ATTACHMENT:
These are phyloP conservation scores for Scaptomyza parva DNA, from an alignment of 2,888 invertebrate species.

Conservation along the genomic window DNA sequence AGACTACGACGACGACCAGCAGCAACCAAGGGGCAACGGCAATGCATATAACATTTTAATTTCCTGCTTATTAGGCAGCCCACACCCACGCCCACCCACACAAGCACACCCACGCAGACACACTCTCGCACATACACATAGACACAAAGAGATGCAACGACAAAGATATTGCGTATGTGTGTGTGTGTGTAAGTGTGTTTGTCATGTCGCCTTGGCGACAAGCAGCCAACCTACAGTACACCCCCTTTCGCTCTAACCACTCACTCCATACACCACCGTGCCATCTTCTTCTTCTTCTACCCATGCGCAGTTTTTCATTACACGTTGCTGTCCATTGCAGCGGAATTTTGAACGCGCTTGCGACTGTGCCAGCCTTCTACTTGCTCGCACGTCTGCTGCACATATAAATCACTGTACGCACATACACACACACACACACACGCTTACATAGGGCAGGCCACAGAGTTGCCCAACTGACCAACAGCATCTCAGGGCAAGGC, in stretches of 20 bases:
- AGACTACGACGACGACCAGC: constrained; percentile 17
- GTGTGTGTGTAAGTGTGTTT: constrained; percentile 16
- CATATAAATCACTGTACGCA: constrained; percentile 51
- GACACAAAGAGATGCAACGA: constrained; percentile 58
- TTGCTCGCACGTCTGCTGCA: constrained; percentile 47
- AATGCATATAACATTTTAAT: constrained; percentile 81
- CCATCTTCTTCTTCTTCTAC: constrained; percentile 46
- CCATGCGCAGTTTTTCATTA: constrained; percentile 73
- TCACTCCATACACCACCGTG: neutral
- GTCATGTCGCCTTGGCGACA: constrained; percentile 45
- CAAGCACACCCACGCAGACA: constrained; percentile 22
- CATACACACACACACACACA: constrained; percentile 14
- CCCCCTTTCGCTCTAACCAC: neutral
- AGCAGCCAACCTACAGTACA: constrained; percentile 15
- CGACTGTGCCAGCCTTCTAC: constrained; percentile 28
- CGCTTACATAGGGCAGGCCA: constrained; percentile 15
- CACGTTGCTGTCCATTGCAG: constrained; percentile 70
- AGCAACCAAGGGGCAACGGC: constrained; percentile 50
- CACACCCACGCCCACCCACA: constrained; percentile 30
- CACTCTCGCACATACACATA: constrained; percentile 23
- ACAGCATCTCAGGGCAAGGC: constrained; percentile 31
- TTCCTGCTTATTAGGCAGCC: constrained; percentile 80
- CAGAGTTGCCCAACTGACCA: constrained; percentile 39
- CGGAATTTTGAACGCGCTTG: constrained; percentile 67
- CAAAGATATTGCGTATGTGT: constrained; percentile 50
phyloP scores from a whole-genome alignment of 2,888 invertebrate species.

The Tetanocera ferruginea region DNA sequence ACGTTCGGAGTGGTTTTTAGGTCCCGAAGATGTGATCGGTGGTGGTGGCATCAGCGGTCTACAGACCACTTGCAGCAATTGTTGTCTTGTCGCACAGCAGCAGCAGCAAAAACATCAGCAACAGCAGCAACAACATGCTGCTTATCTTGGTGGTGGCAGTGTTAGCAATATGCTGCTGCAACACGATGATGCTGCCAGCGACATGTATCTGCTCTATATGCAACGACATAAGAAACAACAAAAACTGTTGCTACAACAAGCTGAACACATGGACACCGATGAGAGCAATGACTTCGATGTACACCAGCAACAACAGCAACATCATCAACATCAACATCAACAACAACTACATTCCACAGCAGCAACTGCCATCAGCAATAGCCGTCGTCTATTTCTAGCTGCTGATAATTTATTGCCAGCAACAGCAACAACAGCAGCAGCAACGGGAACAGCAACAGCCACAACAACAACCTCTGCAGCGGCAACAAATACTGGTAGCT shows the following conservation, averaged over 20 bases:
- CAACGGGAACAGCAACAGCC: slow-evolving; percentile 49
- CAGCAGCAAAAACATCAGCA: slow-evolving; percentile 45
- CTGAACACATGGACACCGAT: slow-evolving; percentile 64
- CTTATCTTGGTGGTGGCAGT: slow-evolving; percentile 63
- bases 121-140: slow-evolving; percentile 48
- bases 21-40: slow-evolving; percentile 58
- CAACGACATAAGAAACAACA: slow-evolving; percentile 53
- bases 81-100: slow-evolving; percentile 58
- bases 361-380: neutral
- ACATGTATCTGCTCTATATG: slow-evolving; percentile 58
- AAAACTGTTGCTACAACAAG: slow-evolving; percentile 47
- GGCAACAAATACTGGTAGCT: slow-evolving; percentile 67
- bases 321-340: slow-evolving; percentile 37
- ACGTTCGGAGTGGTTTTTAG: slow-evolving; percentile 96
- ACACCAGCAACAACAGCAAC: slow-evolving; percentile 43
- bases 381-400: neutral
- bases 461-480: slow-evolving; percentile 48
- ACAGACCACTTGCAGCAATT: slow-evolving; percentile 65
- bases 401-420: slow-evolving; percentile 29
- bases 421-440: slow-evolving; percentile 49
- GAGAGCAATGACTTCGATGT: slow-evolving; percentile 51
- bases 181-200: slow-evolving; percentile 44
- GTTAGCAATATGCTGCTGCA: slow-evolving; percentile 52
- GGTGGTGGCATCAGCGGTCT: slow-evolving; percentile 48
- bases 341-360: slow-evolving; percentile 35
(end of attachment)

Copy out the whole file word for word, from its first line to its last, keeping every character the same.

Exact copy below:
These are phyloP conservation scores for Scaptomyza parva DNA, from an alignment of 2,888 invertebrate species.

Conservation along the genomic window DNA sequence AGACTACGACGACGACCAGCAGCAACCAAGGGGCAACGGCAATGCATATAACATTTTAATTTCCTGCTTATTAGGCAGCCCACACCCACGCCCACCCACACAAGCACACCCACGCAGACACACTCTCGCACATACACATAGACACAAAGAGATGCAACGACAAAGATATTGCGTATGTGTGTGTGTGTGTAAGTGTGTTTGTCATGTCGCCTTGGCGACAAGCAGCCAACCTACAGTACACCCCCTTTCGCTCTAACCACTCACTCCATACACCACCGTGCCATCTTCTTCTTCTTCTACCCATGCGCAGTTTTTCATTACACGTTGCTGTCCATTGCAGCGGAATTTTGAACGCGCTTGCGACTGTGCCAGCCTTCTACTTGCTCGCACGTCTGCTGCACATATAAATCACTGTACGCACATACACACACACACACACACGCTTACATAGGGCAGGCCACAGAGTTGCCCAACTGACCAACAGCATCTCAGGGCAAGGC, in stretches of 20 bases:
- AGACTACGACGACGACCAGC: constrained; percentile 17
- GTGTGTGTGTAAGTGTGTTT: constrained; percentile 16
- CATATAAATCACTGTACGCA: constrained; percentile 51
- GACACAAAGAGATGCAACGA: constrained; percentile 58
- TTGCTCGCACGTCTGCTGCA: constrained; percentile 47
- AATGCATATAACATTTTAAT: constrained; percentile 81
- CCATCTTCTTCTTCTTCTAC: constrained; percentile 46
- CCATGCGCAGTTTTTCATTA: constrained; percentile 73
- TCACTCCATACACCACCGTG: neutral
- GTCATGTCGCCTTGGCGACA: constrained; percentile 45
- CAAGCACACCCACGCAGACA: constrained; percentile 22
- CATACACACACACACACACA: constrained; percentile 14
- CCCCCTTTCGCTCTAACCAC: neutral
- AGCAGCCAACCTACAGTACA: constrained; percentile 15
- CGACTGTGCCAGCCTTCTAC: constrained; percentile 28
- CGCTTACATAGGGCAGGCCA: constrained; percentile 15
- CACGTTGCTGTCCATTGCAG: constrained; percentile 70
- AGCAACCAAGGGGCAACGGC: constrained; percentile 50
- CACACCCACGCCCACCCACA: constrained; percentile 30
- CACTCTCGCACATACACATA: constrained; percentile 23
- ACAGCATCTCAGGGCAAGGC: constrained; percentile 31
- TTCCTGCTTATTAGGCAGCC: constrained; percentile 80
- CAGAGTTGCCCAACTGACCA: constrained; percentile 39
- CGGAATTTTGAACGCGCTTG: constrained; percentile 67
- CAAAGATATTGCGTATGTGT: constrained; percentile 50
phyloP scores from a whole-genome alignment of 2,888 invertebrate species.

The Tetanocera ferruginea region DNA sequence ACGTTCGGAGTGGTTTTTAGGTCCCGAAGATGTGATCGGTGGTGGTGGCATCAGCGGTCTACAGACCACTTGCAGCAATTGTTGTCTTGTCGCACAGCAGCAGCAGCAAAAACATCAGCAACAGCAGCAACAACATGCTGCTTATCTTGGTGGTGGCAGTGTTAGCAATATGCTGCTGCAACACGATGATGCTGCCAGCGACATGTATCTGCTCTATATGCAACGACATAAGAAACAACAAAAACTGTTGCTACAACAAGCTGAACACATGGACACCGATGAGAGCAATGACTTCGATGTACACCAGCAACAACAGCAACATCATCAACATCAACATCAACAACAACTACATTCCACAGCAGCAACTGCCATCAGCAATAGCCGTCGTCTATTTCTAGCTGCTGATAATTTATTGCCAGCAACAGCAACAACAGCAGCAGCAACGGGAACAGCAACAGCCACAACAACAACCTCTGCAGCGGCAACAAATACTGGTAGCT shows the following conservation, averaged over 20 bases:
- CAACGGGAACAGCAACAGCC: slow-evolving; percentile 49
- CAGCAGCAAAAACATCAGCA: slow-evolving; percentile 45
- CTGAACACATGGACACCGAT: slow-evolving; percentile 64
- CTTATCTTGGTGGTGGCAGT: slow-evolving; percentile 63
- bases 121-140: slow-evolving; percentile 48
- bases 21-40: slow-evolving; percentile 58
- CAACGACATAAGAAACAACA: slow-evolving; percentile 53
- bases 81-100: slow-evolving; percentile 58
- bases 361-380: neutral
- ACATGTATCTGCTCTATATG: slow-evolving; percentile 58
- AAAACTGTTGCTACAACAAG: slow-evolving; percentile 47
- GGCAACAAATACTGGTAGCT: slow-evolving; percentile 67
- bases 321-340: slow-evolving; percentile 37
- ACGTTCGGAGTGGTTTTTAG: slow-evolving; percentile 96
- ACACCAGCAACAACAGCAAC: slow-evolving; percentile 43
- bases 381-400: neutral
- bases 461-480: slow-evolving; percentile 48
- ACAGACCACTTGCAGCAATT: slow-evolving; percentile 65
- bases 401-420: slow-evolving; percentile 29
- bases 421-440: slow-evolving; percentile 49
- GAGAGCAATGACTTCGATGT: slow-evolving; percentile 51
- bases 181-200: slow-evolving; percentile 44
- GTTAGCAATATGCTGCTGCA: slow-evolving; percentile 52
- GGTGGTGGCATCAGCGGTCT: slow-evolving; percentile 48
- bases 341-360: slow-evolving; percentile 35